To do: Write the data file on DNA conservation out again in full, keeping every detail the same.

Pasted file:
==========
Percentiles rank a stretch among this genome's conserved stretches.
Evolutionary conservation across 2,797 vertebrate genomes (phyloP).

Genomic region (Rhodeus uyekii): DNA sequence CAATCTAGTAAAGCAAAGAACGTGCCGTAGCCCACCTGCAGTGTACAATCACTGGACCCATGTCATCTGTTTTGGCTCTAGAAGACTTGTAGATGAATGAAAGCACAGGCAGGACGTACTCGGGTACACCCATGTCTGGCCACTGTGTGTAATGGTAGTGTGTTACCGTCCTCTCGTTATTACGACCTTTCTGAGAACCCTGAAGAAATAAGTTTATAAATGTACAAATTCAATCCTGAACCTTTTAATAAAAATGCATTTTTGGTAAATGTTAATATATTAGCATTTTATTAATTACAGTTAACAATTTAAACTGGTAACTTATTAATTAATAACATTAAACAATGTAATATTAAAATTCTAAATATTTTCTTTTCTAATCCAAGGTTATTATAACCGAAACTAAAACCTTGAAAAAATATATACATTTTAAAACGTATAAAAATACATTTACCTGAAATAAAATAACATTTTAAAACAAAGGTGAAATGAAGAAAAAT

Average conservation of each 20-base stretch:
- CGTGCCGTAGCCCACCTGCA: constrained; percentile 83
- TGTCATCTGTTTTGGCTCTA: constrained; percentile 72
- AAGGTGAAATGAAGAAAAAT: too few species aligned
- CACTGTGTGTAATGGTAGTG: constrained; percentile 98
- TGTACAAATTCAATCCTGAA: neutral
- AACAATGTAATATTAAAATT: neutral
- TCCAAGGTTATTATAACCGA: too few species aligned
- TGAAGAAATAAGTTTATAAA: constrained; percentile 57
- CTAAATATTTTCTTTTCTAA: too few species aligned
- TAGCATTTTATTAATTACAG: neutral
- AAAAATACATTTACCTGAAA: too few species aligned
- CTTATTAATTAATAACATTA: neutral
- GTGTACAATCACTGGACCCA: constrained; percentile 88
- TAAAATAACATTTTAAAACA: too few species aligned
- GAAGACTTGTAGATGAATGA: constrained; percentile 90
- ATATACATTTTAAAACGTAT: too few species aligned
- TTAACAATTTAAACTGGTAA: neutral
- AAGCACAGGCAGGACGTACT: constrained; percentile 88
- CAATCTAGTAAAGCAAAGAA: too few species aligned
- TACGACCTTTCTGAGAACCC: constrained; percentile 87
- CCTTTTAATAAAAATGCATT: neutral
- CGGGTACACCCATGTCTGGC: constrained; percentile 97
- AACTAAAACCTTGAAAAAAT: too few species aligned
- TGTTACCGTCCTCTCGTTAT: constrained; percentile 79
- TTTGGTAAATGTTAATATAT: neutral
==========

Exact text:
Percentiles rank a stretch among this genome's conserved stretches.
Evolutionary conservation across 2,797 vertebrate genomes (phyloP).

Genomic region (Rhodeus uyekii): DNA sequence CAATCTAGTAAAGCAAAGAACGTGCCGTAGCCCACCTGCAGTGTACAATCACTGGACCCATGTCATCTGTTTTGGCTCTAGAAGACTTGTAGATGAATGAAAGCACAGGCAGGACGTACTCGGGTACACCCATGTCTGGCCACTGTGTGTAATGGTAGTGTGTTACCGTCCTCTCGTTATTACGACCTTTCTGAGAACCCTGAAGAAATAAGTTTATAAATGTACAAATTCAATCCTGAACCTTTTAATAAAAATGCATTTTTGGTAAATGTTAATATATTAGCATTTTATTAATTACAGTTAACAATTTAAACTGGTAACTTATTAATTAATAACATTAAACAATGTAATATTAAAATTCTAAATATTTTCTTTTCTAATCCAAGGTTATTATAACCGAAACTAAAACCTTGAAAAAATATATACATTTTAAAACGTATAAAAATACATTTACCTGAAATAAAATAACATTTTAAAACAAAGGTGAAATGAAGAAAAAT

Average conservation of each 20-base stretch:
- CGTGCCGTAGCCCACCTGCA: constrained; percentile 83
- TGTCATCTGTTTTGGCTCTA: constrained; percentile 72
- AAGGTGAAATGAAGAAAAAT: too few species aligned
- CACTGTGTGTAATGGTAGTG: constrained; percentile 98
- TGTACAAATTCAATCCTGAA: neutral
- AACAATGTAATATTAAAATT: neutral
- TCCAAGGTTATTATAACCGA: too few species aligned
- TGAAGAAATAAGTTTATAAA: constrained; percentile 57
- CTAAATATTTTCTTTTCTAA: too few species aligned
- TAGCATTTTATTAATTACAG: neutral
- AAAAATACATTTACCTGAAA: too few species aligned
- CTTATTAATTAATAACATTA: neutral
- GTGTACAATCACTGGACCCA: constrained; percentile 88
- TAAAATAACATTTTAAAACA: too few species aligned
- GAAGACTTGTAGATGAATGA: constrained; percentile 90
- ATATACATTTTAAAACGTAT: too few species aligned
- TTAACAATTTAAACTGGTAA: neutral
- AAGCACAGGCAGGACGTACT: constrained; percentile 88
- CAATCTAGTAAAGCAAAGAA: too few species aligned
- TACGACCTTTCTGAGAACCC: constrained; percentile 87
- CCTTTTAATAAAAATGCATT: neutral
- CGGGTACACCCATGTCTGGC: constrained; percentile 97
- AACTAAAACCTTGAAAAAAT: too few species aligned
- TGTTACCGTCCTCTCGTTAT: constrained; percentile 79
- TTTGGTAAATGTTAATATAT: neutral